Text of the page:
Values as a competitive advantage


Culture is back on the leadership agenda as organisations struggle to adjust to the rapidly evolving priorities of their workforces, stakeholders and customers. Executive teams are finally embracing culture not as a soft, nice-to-have element but as a hard and measurable component of their business that directly drives performance, reputation and retention. This thought paper explores the ways in which organisations are acquiring a new understanding around how values can differentiate their business from competitors over the long term and give them a winning edge in the race for talent.

Why values matter

Each year, at strategic off-sites around the country, there is typically an audible groan as executives are asked to once again review the organisation’s corporate values. Such ingrained scepticism comes from an often-held belief that corporate values have little impact on organisational performance. But this level of cynicism is not necessarily misplaced; Enron famously had Communication, Respect, Integrity and Excellence as its corporate values whilst committing one of the greatest frauds in corporate history.

The challenge is that most value statements are bland, toothless or just plain dishonest. And far from being harmless, as some executives assume, they’re often highly destructive. Empty value statements create cynical and dispirited employees, alienate customers and undermine managerial credibility.

On the other hand, as consumers, we all prefer dealing with companies that operate according to a transparent set of values. Whether it is going to the doctor’s or buying a cup of coffee, as consumers we are always evaluating how we are treated and how the employees we interact with behave. Indeed, when we generalize with statements like: “The service there was terrible,” what we are really saying is that the culture of service is terrible, and that the organisation does not value its customers.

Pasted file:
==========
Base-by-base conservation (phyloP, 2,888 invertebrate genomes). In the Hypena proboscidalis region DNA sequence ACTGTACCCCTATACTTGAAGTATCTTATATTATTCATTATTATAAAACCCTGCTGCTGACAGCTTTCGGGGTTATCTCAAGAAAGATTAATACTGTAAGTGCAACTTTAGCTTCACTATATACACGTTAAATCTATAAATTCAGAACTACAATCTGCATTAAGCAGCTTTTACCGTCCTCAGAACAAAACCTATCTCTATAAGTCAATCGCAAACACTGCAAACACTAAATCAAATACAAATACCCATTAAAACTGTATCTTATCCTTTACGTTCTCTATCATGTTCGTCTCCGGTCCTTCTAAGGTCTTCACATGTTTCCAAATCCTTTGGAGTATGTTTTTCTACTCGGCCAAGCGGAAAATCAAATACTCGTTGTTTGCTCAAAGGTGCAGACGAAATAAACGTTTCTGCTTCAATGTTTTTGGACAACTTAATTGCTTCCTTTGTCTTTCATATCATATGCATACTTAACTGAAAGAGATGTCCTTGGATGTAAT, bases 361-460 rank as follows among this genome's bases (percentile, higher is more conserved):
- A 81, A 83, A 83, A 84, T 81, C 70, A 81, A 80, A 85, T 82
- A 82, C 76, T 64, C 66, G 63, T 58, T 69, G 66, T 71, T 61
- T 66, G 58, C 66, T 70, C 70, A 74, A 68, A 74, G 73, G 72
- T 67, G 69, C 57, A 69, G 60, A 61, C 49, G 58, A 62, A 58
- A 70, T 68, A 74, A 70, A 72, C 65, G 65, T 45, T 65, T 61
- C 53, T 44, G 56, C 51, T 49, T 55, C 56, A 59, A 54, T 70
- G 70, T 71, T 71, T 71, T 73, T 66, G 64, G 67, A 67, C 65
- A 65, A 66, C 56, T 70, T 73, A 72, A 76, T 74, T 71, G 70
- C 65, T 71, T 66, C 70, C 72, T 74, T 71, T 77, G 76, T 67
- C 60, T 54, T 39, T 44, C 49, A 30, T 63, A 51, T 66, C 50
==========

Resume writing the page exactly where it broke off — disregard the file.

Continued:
Values can set a company apart from the competition by clarifying its identity and serving as a rallying point for employees. They can serve as a guiding moral compass for employees, defining “what people do when no one is looking.”

Making values authentic

The starting point of any article extolling the virtue of values should first be a warning – living by stated corporate values is difficult. After all, it’s much harder to be clear and unapologetic for what you stand for than to cave-in to short-term economic or political pressures. Indeed, if your company’s values don’t force you to make difficult decisions, then it is likely that they are defined too generically or that they are simply being ignored. The uncomfortable truth is that coming up with strong values, and sticking to them, requires real guts. Too many organisations avoid this challenge by adopting values which simply restate some basic business truism. For example, 55% of all Fortune 100 companies claim integrity is a core value, 49% espouse customer satisfaction, and 40% tout teamwork. Companies having any combination of these three can hardly claim to value anything which is either differentiating or authentic.

It is the authentic, inconvenient and controversial corporate values that tend to be the most compelling and which offer greatest guidance to employees. Strong value statements set out explicit trade-offs with the intention of pragmatically influencing decision making at all levels. Google for example touts as a core value as “Fast is better than slow; Democracy on the web works”. This expressly legitimises a “fail fast, fail often environment” which underpins much of the company’s success. Atlassian claims “Don’t #@!% the customer” as a core value – providing clear guidance to frontline staff around how it expects them to treat difficult client moments.

Defending your values